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Broken Femur

Broken Femur

Most cases of broken femur bone are serious, and are caused due to high energy injuries like car accidents, sports injuries, or falls. Although there are nonsurgical treatment options for a femur fracture, surgery is recommended for almost all adult patients.
Ningthoujam Sandhyarani
The thighbone or femur is the largest of all bones, which connects the hip joint (or coxa) and the knee joint (genu). It has the greatest strength as compared to other bones in the human body. Even though it is the strongest bone, it can break. For people with healthy bones, the common causes of fracture in the thighbone are falling from a great height, a vehicle accident, or a sports injury. People diagnosed with weak bones, osteoporosis, or other bone abnormalities are at a higher risk than others.
Signs and Symptoms
Depending upon the actual position of injury, a broken thighbone is categorized under three major types. They are proximal fracture or hip fracture (upper portion), femoral shaft fracture (shaft), and supracondylar femur fracture (just above the knee joint). Another classification is based on the severity of the fracture. While some patients have a simple fracture (with two broken pieces), a complex fracture involves breaking the thighbone in two ore more fragments.
The most notable symptoms are severe hip bone pain, deformity, and limited leg movement (injured side). The fracture area exhibits bruising, tenderness, swelling, and inflammation. Other medical conditions that may accompany a femur fracture are open wound, bleeding, shortening of the thigh, reduced blood circulation, and impaired sensation. Immediate attention for this bone fracture is imperative to avoid further medical complications. The doctor will examine the physical symptoms and conduct X-ray imaging to study the fractured thighbone.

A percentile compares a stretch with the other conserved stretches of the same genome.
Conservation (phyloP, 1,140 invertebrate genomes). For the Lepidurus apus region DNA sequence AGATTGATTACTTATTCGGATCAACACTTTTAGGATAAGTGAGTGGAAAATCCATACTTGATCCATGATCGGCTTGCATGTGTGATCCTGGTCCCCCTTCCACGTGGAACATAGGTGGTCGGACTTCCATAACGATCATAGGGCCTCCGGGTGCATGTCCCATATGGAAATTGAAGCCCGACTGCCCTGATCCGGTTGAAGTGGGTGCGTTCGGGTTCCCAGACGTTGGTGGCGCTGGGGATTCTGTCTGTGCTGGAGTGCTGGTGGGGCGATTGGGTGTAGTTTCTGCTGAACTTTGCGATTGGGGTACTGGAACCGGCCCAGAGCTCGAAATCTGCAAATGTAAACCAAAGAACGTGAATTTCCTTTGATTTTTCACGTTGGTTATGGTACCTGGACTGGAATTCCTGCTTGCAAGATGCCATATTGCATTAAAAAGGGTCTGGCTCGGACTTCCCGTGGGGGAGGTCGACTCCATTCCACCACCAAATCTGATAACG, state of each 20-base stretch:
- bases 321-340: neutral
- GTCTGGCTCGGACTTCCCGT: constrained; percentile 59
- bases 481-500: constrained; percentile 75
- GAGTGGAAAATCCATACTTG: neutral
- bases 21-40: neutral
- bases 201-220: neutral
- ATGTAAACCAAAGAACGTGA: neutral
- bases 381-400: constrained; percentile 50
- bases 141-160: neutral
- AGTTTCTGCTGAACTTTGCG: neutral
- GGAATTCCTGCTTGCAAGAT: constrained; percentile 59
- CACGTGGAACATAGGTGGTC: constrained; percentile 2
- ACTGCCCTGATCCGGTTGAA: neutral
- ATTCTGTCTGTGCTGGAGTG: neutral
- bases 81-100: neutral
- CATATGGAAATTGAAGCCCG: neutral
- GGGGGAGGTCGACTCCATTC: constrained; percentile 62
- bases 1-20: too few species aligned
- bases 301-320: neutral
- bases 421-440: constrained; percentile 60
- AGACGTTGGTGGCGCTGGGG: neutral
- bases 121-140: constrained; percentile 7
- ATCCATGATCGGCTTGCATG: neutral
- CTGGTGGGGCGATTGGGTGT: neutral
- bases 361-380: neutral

Treatment and Surgery
As far as treatment is concerned, it depends on the severity of the injury. But, the two most common forms of treatment are surgery and nonsurgical procedures. Say for instance, the less common supracondylar femur fracture is treated with either of the two methods, whereas, hip and femoral shaft fractures require surgery. Nonsurgical treatment involves casting, screwing, or using external fixators, amongst others. In case of children, the orthopedist may suggest a cast for healing the fractured thighbone.
For patients with serious underlying medical conditions, therapeutic intervention other than surgery is considered first. When this does not show prompt results, surgery is performed as the last resort. In the surgery, an Intramedullary (IM) rod made up of metal is introduced inside the thighbone (at the center). This holds the broken bones in place, and partially supports the injured thigh bone for bearing weight. And for fixing the metal rod, screws are fastened to both sides of the fractured area.
The surgery requires 3 hours or more for completion. After that, the patient is expected to stay in the hospital for 2 - 3 days, or more. During this stay, dressings are changed and the doctor will inspect for any signs of infection. For movement purposes, the patient will be asked to use crutches for support, at least for 2 - 3 months. High intensity pain is experienced in the first few weeks after surgery. Painkillers are prescribed to get relief from pain.
Post Surgery Recovery
Following the operation, every patient should go for follow-up visits, in which the doctor will take X-rays to check for improvement. Also, physical therapy is performed to increase mobility and shorten the healing period. In a nutshell, surgery is the most reliable treatment for severe cases of femur fracture, especially in adults. Of course, complications exist, similar to any type of surgical procedure. Commonly reported postoperative complications are infections and rejection of the metal device by the body.
Needless to say, the recovery time depends on the severity of the injury and the surgical procedure. On an average, complete recovery takes about 3 - 9 months. The intramedullary rod is safe for retaining forever, throughout the person's life. However, if hip pain is experienced at the fracture site, this metal device may be removed later by performing another surgical procedure.
Disclaimer: This HealthHearty article is for informative purposes only, and should not be replaced for the advice of a medical professional.